Abandoned shopping cart on a street at sunset.


Google loves content — that’s a fact. Customers are used to searching before buying and having the right content makes it easier for companies to convert visitors into buyers. Yet, there’s a staggering number of companies who still rely on ad-hoc solutions to manage their digital assets. In fact, research conducted by W3 Techs reveals that 39% of the top 10 million websites are not using any of the content management systems (CMS) they monitor, which means that they are either not using a CMS or using a homemade solution. For simple hobby blogs this can be effective, but for a B2B company, not using a CMS can create communication silos and reduce the effectiveness of the company’s messaging, especially for omnichannel and cross-channel campaigns. 

Since CMSs have become such a fundamental part of modern marketing, we’ve asked the experts about their opinions on how content management can make or break a digital experience. 

Adoption Challenges

For many marketers and business owners, the greatest issue of adopting a content management system is finding one that ties all the tools in their tech stack together. For instance, Serge Huber, CTO at Jahia, cited integrability as one of the main challenges for companies planning to adopt a CMS. He says, “It should be easy to set up and intuitive for our writers and editors to use. We also look for customization options and SEO-optimization features.” 

Another roadblock is the fact that some CMS, especially headless ones, are too technical for marketers to use, which makes full adoption difficult or reduces the quality of the digital experiences marketers create using the CMS. Nevertheless, businesses need to remain adaptive and be willing to bend themselves to make use of new technologies, said John Hazard, co-founder at Lighthouse Creative. “You need to connect the new CMS to the vital databases and apps required to run your business. But rather than bend it to your old tools and patterns, a business will find advantages in bending itself to fit the new opportunities and efficiencies of the new CMS.” 

Stay Flexible and in Control

One of the main selling points of most CMS in the market is flexibility. A CMS allows content editors and marketers to keep content fresh and updated without relying on IT teams to keep the website running. An inflexible CMS can create silos, which reduces the reach and the effectiveness of every experience you make. “One great way to reduce silos is to work with truly open solutions, where both the access to the data but also to the source code is easy and facilitated — this guarantees, over time, full control of the integration. Of course, the solution’s flexibility is important as well, as are large collections of connectors to get started quickly,” said Huber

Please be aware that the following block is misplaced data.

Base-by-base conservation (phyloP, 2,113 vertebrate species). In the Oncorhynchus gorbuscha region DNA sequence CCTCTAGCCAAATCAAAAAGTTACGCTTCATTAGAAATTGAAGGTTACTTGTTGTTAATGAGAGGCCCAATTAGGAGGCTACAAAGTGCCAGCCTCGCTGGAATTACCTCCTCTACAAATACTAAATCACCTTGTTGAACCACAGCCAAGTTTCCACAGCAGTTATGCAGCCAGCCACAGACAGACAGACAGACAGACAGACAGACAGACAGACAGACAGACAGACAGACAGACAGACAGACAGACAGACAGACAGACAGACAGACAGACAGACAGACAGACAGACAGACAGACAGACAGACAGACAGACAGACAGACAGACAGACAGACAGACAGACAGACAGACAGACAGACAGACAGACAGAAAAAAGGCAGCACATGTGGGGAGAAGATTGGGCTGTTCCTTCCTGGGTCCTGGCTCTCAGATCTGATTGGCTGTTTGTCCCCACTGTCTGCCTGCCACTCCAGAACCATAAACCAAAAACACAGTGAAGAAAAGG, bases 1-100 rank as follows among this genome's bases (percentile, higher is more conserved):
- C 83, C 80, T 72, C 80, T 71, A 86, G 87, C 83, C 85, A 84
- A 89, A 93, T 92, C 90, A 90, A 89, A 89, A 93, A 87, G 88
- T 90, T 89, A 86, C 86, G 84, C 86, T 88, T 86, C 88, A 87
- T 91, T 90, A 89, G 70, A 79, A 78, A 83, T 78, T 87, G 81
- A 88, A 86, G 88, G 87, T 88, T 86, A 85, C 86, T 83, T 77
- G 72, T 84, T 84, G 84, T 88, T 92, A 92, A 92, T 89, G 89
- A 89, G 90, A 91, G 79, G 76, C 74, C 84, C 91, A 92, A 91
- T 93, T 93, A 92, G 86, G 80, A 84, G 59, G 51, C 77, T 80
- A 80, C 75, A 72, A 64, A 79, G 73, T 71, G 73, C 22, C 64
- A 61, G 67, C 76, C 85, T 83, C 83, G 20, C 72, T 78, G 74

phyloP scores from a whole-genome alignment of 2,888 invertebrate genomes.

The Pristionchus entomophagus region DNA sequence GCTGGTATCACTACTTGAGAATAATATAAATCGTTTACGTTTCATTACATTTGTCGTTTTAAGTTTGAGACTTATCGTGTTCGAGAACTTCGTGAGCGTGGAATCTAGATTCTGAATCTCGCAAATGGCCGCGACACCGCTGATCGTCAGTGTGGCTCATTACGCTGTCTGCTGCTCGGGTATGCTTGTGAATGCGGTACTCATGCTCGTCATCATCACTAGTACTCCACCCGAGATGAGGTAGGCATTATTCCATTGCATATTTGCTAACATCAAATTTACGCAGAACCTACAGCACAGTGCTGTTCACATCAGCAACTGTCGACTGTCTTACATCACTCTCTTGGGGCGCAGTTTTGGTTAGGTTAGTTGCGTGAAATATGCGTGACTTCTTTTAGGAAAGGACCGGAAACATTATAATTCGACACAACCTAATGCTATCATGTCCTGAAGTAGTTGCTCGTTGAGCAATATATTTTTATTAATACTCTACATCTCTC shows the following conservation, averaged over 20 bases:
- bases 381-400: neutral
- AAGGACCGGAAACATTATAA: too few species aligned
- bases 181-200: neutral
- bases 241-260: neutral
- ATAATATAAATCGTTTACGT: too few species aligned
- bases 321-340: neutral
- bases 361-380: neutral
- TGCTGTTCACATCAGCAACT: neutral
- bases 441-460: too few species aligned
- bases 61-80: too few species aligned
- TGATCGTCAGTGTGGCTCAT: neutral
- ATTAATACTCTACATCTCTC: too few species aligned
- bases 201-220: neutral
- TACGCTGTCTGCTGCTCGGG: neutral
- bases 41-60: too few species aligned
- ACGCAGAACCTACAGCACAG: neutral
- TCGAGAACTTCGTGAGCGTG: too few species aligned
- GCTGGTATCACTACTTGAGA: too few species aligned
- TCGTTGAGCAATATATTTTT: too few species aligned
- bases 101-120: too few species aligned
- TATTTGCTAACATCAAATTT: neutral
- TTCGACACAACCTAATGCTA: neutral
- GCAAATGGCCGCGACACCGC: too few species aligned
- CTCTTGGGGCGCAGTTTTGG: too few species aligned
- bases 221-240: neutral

Similarly, another important issue that tends to break the effectiveness of digital experiences is the often poor integration between content and design teams as well as thinking of the design first and the content second. “To create the best digital experiences be sure to establish a flow, a direction in which the work is to be completed. This way the ones creating the strategy can accurately depict to the ones creating the physical visuals what the plan is in its entirety, so they can create with the full picture in mind,” said Slavy Darozhkin, COO at Hashtag Liliac.

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Avoiding Data Silos With an API-First Content Repository

API-first CMS and content repositories show great promise when it comes to avoiding or reducing data silos because they serve marketers and developers structured data that is ready to be presented using the framework and language of their choosing. 

According to Joel Varty, president at Agility CMS, API-first content repositories are the cure to data silos. “Since all the content that’s important to a company is available via APIs, an API-first content repository breaks the idea of content silos and enables content editors to build effective digital experiences. The API-first approach turns content into an asset that can be presented wherever it needs to be, also turning it into a tool that makes marketers and developers in their roles.”

It seems that API-first content management shows great promise because it liberates content creators from creating content with a specific output in mind, be it a mobile website, an email, or an app. API-first repositories enable editors to simply create content, focusing on creating something that will resonate with their audience instead of an isolated piece of content.

Yet, for API-first to finally grab a hold in the minds of marketers, they need to think beyond the outputs and disrupt themselves to think in terms of experiences.